Experience has shown us that changes to standards need to be treated in a controlled and explicit way. The "obsolete" concept in MARC has proven to be quite valuable. Documenting changes to the format is crucial for database managers to fully understand their data. Consensus in the profession on how and when to implement changes (AACR1 to AACR2, format integration, Wade-Giles to Pinyin, even the addition of a new source code) has kept the use of our standards standard.


We have heard many times how different networked resources are from books, etc. It is important to be able to distinguish what is truly new and different with networked resources, and therefore may need new solutions, from what has precedent in the pre-networked world, and may be amenable to existing solutions. For example, the fact that networked resources often change frequently with little explicit notice given has a parallel in looseleaf material. Some of the ways we treat looseleafs may work with networked resources. If nothing else, our experience with looseleafs has taught us that there are some aspects of these variations that are more salient in identifying a resource than others. This general idea can be helpful in discussions with nonlibrarians. On the other hand, the quantity of new, thus far undescribed resources now available to our users is of such a larger order of magnitude than any of our historical backlogs, that the issue of scalability is essentially new for us.


We know that it is important not just to have data that describes a resource (metadata), but also data about that metadata ("metametadata" perhaps). Leader byte 17 (Encoding level) describes the fullness of the record or, to some extent, our confidence in the data. Certainly this has been a useful concept for us in the past, and would be quite valuable to know about metadata for a networked resource. Another kind of "metametadata" is data about sets of metadata. The electronic file label structure delineated in the Exchange Media section of the Specifications document allows one machine to understand what it is getting from another machine. We also use data which actually describes the relationship between two versions of metadata for the same resource. Leader byte 5 (Record status) tells a system whether this is a new record, a better record, or a record to be deleted. Extremely simple and obvious concept to us, but not necessarily to other communities.

Our experience with MARC reminds us that if data is faceted out and marked up well once, it can be utilized (displayed, processed, searched on) in multiple ways, with the underlying structure of the data often transparent to a particular user. In the acquisitions arena, for example, a library staffer may input bibliographic, order, and checkin data about a new serial on one template in her library system. The system then takes that data and organizes it into three distinct but linked records. When a patron searches for that serial in the OPAC, the system brings together various pieces of data from each of those three records to provide a meaningful display to the patron.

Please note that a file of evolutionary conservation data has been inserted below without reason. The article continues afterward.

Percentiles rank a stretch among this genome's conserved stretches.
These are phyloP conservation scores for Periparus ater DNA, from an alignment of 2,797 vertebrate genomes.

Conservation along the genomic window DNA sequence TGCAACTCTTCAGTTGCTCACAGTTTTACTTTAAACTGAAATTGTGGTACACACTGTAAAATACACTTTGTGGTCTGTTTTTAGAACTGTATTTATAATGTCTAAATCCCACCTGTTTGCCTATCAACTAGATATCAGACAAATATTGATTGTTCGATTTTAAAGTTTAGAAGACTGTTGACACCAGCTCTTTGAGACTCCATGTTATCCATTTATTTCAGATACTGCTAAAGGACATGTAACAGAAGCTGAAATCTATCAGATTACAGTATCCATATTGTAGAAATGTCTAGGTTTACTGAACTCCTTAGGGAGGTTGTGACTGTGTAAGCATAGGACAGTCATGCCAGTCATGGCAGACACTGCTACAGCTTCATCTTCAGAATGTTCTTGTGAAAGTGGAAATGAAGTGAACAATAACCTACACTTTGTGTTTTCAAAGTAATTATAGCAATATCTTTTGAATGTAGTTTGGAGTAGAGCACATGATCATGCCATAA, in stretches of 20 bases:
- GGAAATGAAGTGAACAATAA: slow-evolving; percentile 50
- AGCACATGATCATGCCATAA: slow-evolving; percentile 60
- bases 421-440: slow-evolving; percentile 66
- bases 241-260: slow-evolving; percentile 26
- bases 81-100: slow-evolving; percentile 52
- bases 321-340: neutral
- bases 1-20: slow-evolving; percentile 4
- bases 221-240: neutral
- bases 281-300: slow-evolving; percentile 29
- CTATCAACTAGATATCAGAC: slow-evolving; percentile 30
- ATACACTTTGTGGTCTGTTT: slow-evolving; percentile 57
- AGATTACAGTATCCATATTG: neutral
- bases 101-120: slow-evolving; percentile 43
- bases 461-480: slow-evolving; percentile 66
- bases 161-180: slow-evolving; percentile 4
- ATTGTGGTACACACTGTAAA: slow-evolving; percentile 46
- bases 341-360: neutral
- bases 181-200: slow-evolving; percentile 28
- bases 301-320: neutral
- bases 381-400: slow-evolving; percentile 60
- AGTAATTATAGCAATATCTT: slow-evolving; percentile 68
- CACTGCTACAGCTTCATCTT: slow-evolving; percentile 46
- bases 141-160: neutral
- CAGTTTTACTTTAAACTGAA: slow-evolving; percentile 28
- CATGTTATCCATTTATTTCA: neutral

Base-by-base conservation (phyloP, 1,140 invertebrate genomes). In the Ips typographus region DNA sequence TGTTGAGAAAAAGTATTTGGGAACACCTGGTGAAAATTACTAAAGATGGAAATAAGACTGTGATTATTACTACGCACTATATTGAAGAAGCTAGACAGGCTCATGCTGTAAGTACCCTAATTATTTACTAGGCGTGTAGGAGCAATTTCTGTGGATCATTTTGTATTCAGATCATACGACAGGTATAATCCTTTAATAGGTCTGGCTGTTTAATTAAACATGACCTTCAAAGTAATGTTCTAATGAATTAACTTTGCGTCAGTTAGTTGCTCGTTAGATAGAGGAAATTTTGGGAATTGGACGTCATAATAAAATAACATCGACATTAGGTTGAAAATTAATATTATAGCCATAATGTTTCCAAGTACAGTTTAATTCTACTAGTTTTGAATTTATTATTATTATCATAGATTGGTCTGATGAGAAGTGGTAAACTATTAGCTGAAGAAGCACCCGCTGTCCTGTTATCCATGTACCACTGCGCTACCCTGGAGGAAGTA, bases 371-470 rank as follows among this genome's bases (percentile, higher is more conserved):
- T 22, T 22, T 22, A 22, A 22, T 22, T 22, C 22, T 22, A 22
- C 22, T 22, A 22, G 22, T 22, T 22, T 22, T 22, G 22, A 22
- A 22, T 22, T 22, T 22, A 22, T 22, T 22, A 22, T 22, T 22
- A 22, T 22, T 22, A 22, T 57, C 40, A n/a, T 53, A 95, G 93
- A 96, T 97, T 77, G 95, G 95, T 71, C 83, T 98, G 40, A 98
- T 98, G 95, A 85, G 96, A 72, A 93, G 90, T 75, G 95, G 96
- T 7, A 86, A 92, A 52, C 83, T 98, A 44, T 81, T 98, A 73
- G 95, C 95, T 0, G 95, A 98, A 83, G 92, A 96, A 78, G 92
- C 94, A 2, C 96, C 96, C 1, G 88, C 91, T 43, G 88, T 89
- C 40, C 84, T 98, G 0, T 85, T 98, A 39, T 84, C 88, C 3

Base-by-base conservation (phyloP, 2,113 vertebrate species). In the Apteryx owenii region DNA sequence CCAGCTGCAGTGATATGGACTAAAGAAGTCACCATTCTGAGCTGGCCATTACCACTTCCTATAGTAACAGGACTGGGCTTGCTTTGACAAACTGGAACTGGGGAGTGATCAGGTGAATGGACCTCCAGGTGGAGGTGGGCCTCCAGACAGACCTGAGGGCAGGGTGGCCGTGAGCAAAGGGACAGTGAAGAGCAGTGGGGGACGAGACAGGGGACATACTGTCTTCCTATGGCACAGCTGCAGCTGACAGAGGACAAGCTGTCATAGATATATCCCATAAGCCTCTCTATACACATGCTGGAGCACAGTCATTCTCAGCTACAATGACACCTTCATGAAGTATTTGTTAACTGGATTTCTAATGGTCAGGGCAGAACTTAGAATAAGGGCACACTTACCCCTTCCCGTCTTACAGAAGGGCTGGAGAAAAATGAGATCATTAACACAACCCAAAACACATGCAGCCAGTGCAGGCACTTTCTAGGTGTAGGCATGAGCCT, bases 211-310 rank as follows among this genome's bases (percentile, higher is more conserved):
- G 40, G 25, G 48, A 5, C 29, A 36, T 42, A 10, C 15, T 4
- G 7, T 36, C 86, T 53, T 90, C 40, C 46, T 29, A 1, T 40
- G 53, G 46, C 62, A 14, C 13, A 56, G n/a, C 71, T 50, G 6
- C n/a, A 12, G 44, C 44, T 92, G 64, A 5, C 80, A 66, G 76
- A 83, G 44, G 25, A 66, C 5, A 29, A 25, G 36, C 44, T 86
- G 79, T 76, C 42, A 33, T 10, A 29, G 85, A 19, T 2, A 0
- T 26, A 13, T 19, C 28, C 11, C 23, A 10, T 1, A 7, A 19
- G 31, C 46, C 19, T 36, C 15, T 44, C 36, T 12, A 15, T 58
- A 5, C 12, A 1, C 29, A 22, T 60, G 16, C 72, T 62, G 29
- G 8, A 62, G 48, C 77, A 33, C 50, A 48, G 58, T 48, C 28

Authority control, as many others have pointed, is one of the most important areas of expertise that librarians can share. Although much of the authority control we use in libraries is handled by other standards, MARC has its own as well, in the several code lists for languages, organizations, sources, etc. Indeed, when to have data communicated in a coded form should be thought through.

Other aspects of metadata that we have found useful to standardize include:

Next steps

So we have all this intellectual capital to share with the larger Web community. How do we go about doing that? Getting active in W3C and other organizations is certainly important. Over the years, we have made some attempts to be heard in other communities, but usually without much success. I believe that some of this is due to the sociology and psychology of our profession. We may be proud of what we do, but we only express that well to ourselves. We need to gain enough self-confidence as a profession to be able to express the value of our expertise to others. We also need to learn their lingo. Using library-specific terminology without explanation and explicit relationship to something in the other community's world will not get us very far.


Here is a summary of the points discussed above that I think we as librarians involved in bibliographic data can bring to the table when discussing access to resources on the Web with members of other communities. Perhaps one of the most important ideas we can bring is that some of the following at first glance seem contradictory, but each has its flavor of truth. We can help achieve the appropriate balance among the implications of each of these ideas to bring about an information world optimized for success.

Library of Congress
December 21, 2000
Library of Congress Help Desk